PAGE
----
When one considers this view in its real and fundamental tendencies, one cannot help but shudder with horror and fear for the future of a church that follows in its direction. It is exactly the view which Berkhof condemns as characterized by absolutism, that Scripture everywhere upholds as the truth. Something is good or it is evil, nto relatively, but absolutely. Sin is unrighteousness. Good is that which proceeds from faith, is performed according to the law of God, and aims at the glorification of His Name. All the rest is sin. Light and darkness are not relative conceptions. God is the only criterion for what is good. And He is the Absolute. Only that which is in harmony with His will is good, not relatively but absolutely. Such is the testamony of Scripture. But the third point lowers the ethical standard of life, amalgamates light and darkness, causes the Church to be swallowed up by the world. It is detrimental to the fear of God in life. And the effects of this common-grace theory are already plainly visible in the life of the church.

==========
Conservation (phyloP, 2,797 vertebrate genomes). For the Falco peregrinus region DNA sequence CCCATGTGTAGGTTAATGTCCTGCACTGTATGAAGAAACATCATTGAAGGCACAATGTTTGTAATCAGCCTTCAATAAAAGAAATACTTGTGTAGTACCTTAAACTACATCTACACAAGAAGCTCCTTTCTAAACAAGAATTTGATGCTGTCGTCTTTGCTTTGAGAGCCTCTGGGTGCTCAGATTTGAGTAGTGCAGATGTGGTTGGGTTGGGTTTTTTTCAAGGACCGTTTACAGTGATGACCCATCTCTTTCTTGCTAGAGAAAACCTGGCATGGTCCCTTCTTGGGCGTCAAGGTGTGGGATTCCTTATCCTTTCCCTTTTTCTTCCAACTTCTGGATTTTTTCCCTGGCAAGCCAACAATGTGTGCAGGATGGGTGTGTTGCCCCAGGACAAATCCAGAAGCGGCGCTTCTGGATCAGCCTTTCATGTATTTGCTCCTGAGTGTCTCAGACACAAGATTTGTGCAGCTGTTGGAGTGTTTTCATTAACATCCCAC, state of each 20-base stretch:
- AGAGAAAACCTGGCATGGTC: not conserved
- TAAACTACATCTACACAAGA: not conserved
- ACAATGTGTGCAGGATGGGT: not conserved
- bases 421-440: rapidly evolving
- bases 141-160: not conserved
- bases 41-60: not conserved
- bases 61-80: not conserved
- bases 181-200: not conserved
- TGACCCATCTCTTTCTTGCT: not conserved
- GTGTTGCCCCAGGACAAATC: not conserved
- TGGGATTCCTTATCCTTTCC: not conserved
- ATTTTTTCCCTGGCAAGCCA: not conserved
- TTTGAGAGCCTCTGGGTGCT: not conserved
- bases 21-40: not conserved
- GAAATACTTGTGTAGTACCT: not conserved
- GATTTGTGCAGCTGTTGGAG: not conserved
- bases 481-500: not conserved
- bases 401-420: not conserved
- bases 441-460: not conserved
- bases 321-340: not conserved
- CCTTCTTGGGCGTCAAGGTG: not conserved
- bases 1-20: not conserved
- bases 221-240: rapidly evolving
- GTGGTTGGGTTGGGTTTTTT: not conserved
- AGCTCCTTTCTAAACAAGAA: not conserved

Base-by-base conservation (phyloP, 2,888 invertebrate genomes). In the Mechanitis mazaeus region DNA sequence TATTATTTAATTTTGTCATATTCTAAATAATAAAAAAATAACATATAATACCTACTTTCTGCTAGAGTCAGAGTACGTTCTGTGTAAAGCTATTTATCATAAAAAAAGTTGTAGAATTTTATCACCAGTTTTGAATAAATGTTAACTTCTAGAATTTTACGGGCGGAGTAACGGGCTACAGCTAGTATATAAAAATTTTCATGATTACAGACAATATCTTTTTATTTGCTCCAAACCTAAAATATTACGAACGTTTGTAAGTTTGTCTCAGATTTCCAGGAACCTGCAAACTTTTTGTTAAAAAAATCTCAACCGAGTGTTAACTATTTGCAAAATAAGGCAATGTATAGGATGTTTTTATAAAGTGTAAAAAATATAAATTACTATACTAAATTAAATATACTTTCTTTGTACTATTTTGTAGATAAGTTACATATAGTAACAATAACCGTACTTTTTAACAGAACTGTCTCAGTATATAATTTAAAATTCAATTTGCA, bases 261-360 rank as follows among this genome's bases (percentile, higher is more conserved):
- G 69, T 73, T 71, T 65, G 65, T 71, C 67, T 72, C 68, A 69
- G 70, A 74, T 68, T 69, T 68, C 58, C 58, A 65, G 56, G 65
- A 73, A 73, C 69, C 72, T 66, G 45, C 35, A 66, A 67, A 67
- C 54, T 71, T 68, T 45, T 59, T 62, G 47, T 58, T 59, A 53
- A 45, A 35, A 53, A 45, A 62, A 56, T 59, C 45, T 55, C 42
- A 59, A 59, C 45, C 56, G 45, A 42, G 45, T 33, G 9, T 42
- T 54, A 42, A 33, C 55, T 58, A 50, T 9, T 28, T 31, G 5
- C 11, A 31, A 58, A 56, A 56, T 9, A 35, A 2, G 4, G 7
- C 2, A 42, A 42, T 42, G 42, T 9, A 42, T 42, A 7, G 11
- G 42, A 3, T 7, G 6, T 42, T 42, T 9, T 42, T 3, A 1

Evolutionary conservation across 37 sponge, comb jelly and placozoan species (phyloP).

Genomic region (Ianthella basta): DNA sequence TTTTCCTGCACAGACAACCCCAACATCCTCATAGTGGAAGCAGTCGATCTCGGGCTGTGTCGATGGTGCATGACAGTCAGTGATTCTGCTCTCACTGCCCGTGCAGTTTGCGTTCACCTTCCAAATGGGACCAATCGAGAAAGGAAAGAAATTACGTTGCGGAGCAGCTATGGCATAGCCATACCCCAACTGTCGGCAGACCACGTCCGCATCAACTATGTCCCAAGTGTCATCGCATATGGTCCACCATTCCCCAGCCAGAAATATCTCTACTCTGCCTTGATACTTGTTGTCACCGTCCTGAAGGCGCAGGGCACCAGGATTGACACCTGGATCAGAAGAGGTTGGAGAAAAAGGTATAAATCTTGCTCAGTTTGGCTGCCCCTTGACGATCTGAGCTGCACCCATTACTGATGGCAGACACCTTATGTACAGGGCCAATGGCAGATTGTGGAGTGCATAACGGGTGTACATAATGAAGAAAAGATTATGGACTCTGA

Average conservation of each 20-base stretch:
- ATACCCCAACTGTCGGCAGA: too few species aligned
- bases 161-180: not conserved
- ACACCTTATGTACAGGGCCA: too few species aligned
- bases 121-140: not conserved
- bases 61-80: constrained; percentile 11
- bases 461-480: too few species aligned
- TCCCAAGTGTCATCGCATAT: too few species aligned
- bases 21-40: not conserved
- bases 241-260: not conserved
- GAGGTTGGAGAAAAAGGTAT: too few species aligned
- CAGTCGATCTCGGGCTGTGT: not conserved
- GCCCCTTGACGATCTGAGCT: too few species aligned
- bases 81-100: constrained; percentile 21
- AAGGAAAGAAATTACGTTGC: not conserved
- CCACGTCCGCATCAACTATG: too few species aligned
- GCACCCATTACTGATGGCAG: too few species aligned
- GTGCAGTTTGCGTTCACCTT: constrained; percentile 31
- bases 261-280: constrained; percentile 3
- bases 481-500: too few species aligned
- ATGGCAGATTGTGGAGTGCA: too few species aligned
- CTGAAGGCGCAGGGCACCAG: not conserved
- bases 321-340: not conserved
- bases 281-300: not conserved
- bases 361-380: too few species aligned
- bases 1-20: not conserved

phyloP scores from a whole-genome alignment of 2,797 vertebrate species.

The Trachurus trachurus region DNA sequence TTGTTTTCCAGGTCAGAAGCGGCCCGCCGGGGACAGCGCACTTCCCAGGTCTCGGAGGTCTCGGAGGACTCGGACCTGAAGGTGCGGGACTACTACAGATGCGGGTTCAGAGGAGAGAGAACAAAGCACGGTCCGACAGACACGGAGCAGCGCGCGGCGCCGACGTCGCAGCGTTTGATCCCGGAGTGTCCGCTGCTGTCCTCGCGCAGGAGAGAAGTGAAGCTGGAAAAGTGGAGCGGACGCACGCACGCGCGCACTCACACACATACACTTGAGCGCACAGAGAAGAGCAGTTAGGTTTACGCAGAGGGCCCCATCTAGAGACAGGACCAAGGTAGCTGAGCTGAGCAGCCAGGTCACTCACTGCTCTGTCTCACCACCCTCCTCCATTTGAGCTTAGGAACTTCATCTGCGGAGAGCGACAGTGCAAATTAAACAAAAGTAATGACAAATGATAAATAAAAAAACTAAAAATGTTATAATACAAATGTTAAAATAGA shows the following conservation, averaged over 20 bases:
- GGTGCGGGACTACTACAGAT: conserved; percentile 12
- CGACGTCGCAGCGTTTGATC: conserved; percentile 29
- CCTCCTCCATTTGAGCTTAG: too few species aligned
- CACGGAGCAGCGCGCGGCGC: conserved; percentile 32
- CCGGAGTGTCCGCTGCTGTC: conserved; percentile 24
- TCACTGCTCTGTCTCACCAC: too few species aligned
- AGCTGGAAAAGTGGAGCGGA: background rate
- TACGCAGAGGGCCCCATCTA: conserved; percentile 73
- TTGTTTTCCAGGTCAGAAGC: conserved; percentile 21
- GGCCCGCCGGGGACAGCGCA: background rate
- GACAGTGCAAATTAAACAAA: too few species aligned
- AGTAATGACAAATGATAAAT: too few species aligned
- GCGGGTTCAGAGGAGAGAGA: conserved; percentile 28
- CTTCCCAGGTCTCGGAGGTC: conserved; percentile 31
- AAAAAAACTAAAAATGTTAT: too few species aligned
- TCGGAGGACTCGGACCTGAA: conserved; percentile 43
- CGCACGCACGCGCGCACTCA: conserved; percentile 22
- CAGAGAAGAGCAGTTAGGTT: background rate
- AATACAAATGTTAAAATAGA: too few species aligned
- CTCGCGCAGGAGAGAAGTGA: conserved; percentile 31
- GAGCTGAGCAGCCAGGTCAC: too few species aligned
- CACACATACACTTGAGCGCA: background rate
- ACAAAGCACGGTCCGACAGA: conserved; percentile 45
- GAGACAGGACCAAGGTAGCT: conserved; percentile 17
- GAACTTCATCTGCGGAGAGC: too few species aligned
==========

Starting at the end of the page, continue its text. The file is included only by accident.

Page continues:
Secondly, in as far as this good that is performed by the ungodly is ascribed to an operation of the Holy Spirit upon the natural man, it is both deterministic and an attack upon the very holiness of God. It is the latter, for what else is it than an attack upon the very holiness of God, when this sinful good of the natural man, this withered fruit of the uprooted tree, is presented as the effect of an operation of the Holy Spirit? Yet that the good works of the natural man are not his own but are the fruits of the operation of the Holy Spirit is emphatically declared. Man of himself is dead in trespasses and sins; he is like a tree that is cut off from its root; he is certainly incapable of bearing good fruit. And, therefore, the good he does do proceeds not from his own heart, but from the Holy Spirit, who brings forth good fruit from an evil tree. These fruits, however, which are the direct result of the operation of the operation of the Spirit of God, are not rooted in the love of God but in the love of self; they do not aim at God's glory, but at the maintenance of sinful man overagainst God. Prof. Berkhof himself admits this. Yet, the Holy Spirit produces these fruits! He is really their sole author!